by Paul Cowan
CES 2015 came and went with a tsunami of new companies who are trying to connect your home, make everything ‘smart’ or print you something in 3D. This really was a landmark year for proliferation, specifically the proliferation of companies who have jumped into the wearables and internet of things game.
This is the one thing you need to know as a marketer: You are going to be able to access even more data than they ever imagined. Yep, more data.
CES showed that the connected life is here to stay. Wearables are going to be tracking everyone’s health, muscle tone, and sleep patterns - connected devices are automating all aspects of people’s lives. This will resurrect the Big Data buzzword as the exponential growth of data accompanies the growth of ways to track it. Still, the marketing industry is barely keeping up with the ability to integrate social data and other unstructured sources, let alone know how to sort out the ways they want to analyze it.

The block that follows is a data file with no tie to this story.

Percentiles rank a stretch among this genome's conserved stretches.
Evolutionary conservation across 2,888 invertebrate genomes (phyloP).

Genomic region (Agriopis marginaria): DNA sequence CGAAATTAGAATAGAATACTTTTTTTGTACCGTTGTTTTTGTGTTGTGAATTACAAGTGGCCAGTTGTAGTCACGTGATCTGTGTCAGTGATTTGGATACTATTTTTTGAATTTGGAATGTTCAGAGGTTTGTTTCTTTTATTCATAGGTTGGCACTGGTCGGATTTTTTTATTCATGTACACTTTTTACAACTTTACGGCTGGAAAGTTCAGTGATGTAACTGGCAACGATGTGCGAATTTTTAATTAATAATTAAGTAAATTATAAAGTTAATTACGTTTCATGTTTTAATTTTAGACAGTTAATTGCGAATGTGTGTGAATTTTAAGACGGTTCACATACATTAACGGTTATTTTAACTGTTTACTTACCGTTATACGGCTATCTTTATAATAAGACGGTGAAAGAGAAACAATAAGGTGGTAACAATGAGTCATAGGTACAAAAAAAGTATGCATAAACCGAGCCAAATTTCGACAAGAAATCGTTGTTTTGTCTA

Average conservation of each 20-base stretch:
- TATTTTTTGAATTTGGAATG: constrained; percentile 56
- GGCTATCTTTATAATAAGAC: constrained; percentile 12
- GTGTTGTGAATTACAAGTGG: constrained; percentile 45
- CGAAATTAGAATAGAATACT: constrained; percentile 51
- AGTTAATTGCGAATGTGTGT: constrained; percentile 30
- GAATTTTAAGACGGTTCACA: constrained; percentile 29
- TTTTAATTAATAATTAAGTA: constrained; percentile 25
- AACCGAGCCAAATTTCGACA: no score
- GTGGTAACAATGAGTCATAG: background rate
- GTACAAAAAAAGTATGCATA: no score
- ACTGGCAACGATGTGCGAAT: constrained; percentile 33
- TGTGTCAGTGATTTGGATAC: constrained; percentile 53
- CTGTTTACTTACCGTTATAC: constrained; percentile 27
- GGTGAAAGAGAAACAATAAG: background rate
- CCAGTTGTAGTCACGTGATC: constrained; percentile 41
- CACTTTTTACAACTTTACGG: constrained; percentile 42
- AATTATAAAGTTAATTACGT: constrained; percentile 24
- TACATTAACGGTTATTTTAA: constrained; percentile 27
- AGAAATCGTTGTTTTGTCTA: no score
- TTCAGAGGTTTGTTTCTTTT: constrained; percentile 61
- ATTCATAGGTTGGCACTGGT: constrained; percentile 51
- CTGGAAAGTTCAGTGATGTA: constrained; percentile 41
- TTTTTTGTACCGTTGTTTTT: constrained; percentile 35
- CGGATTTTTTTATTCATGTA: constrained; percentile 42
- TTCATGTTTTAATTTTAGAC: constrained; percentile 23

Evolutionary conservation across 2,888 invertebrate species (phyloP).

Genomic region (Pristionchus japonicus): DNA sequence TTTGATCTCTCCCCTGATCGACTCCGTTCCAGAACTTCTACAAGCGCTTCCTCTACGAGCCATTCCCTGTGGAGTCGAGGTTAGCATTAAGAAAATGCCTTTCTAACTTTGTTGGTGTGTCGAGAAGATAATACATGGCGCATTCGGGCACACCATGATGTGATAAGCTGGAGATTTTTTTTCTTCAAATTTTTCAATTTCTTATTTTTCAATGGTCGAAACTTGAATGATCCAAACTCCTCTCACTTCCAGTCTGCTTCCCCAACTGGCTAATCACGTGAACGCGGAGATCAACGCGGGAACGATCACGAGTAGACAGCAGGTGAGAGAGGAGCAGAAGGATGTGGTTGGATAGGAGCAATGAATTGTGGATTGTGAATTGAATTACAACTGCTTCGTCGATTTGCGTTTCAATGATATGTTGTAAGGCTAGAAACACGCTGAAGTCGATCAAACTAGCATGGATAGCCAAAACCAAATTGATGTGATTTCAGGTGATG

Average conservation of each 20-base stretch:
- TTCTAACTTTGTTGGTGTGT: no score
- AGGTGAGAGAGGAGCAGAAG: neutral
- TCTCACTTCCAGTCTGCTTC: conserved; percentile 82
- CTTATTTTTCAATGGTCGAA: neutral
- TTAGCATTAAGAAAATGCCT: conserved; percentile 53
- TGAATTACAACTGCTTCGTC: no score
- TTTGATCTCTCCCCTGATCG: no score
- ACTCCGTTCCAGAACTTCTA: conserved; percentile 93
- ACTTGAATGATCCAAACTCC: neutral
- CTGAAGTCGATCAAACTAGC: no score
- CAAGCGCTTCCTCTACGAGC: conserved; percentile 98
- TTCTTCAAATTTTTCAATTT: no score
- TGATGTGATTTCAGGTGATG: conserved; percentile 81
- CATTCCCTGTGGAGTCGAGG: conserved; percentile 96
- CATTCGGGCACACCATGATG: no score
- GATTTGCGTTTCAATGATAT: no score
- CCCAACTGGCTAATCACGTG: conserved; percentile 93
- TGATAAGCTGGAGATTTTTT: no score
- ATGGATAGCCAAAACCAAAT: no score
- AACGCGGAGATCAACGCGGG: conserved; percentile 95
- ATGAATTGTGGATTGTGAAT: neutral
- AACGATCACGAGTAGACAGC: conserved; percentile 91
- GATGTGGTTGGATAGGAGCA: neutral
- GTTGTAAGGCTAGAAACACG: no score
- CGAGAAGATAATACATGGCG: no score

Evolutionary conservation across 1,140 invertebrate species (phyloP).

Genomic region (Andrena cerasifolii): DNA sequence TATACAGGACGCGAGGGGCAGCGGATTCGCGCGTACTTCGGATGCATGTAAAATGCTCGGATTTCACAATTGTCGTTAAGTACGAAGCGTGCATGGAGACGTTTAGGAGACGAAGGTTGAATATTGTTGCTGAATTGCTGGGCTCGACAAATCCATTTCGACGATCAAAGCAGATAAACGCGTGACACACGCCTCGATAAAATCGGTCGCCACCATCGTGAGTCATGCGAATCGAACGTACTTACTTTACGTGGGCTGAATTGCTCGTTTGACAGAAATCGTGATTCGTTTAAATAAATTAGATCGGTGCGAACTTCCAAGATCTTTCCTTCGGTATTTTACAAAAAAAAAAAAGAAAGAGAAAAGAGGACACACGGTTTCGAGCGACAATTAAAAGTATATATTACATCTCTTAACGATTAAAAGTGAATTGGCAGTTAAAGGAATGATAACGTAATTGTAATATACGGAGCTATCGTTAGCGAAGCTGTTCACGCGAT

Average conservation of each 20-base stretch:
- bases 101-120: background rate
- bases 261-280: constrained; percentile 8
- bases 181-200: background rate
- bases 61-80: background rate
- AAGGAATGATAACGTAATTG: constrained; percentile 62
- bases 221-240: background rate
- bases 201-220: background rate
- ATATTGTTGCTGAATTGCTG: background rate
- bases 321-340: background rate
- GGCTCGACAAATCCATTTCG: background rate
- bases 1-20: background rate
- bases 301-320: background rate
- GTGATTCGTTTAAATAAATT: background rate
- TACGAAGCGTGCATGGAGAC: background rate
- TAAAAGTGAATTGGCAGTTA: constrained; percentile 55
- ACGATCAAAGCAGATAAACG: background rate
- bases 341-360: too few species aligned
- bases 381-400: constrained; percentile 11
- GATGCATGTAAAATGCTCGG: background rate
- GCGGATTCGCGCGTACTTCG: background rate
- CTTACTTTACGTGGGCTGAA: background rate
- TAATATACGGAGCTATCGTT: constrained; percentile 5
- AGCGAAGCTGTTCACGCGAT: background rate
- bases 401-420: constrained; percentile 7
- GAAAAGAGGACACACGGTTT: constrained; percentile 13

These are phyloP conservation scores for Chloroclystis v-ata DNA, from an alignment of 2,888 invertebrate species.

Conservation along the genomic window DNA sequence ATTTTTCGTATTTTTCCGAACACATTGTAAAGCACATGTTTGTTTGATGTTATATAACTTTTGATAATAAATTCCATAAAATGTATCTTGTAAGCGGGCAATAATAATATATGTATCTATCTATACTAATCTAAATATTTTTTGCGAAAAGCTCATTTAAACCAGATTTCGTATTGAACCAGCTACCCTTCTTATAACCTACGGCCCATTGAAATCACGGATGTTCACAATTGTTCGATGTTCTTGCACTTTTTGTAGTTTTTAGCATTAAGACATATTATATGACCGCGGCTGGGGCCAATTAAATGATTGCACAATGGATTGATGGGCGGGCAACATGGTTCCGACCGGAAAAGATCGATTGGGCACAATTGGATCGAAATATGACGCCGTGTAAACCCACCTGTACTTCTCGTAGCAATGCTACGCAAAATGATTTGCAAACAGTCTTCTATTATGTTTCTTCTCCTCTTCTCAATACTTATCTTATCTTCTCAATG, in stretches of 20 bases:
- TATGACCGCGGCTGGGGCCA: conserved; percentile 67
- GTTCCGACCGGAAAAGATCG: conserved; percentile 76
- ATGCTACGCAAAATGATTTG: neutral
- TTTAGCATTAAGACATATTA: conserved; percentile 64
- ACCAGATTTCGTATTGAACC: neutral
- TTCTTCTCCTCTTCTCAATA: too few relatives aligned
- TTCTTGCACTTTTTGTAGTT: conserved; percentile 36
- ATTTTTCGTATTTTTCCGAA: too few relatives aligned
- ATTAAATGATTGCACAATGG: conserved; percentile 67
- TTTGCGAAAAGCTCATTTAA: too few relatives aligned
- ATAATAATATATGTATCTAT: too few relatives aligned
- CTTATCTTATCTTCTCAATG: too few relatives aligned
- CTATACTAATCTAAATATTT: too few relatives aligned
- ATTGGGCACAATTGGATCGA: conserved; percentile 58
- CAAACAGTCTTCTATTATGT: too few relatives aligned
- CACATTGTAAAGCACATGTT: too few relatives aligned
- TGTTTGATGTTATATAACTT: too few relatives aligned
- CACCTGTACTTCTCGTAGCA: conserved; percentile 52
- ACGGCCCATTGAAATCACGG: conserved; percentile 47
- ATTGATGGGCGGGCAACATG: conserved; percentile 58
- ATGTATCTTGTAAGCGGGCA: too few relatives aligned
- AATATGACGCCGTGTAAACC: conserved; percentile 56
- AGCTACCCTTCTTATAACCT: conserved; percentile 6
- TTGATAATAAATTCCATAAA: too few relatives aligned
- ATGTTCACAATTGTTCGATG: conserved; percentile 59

The data that is going be collected, stored, and mined is massive. Wearable data alone can provide an intense look at people’s health and nutrition patterns, but connecting data sets and inferring other activities will help marketers amass a huge amount of empirical data on what customers are actually doing.
Take for instance a wearable device that has a Twitter account login: The company not only has all the nutrition, exercise and sleep patterns, but it can also look into that person’s Twitter profile, scape their posting activity and understand several other behaviours like their favourite brands, topics they post about, and general interests. This is pretty crazy. It provides marketers with a real one-to-one understanding of who their customers are beyond the purchase or transactional nature of the brand-to-customer relationship. Gone are the days of needing to conduct panels and focus groups. If marketers can't access data by finding ways for their customers to give it to them, they are doing something seriously wrong.
So the four-letter 'data’ word is still around. The new technologies that are encouraging consumers to track and create massive amounts of data on their own patterns is the next frontier of data mining. The smart marketers will think of how they can get their customers to give them access to it now.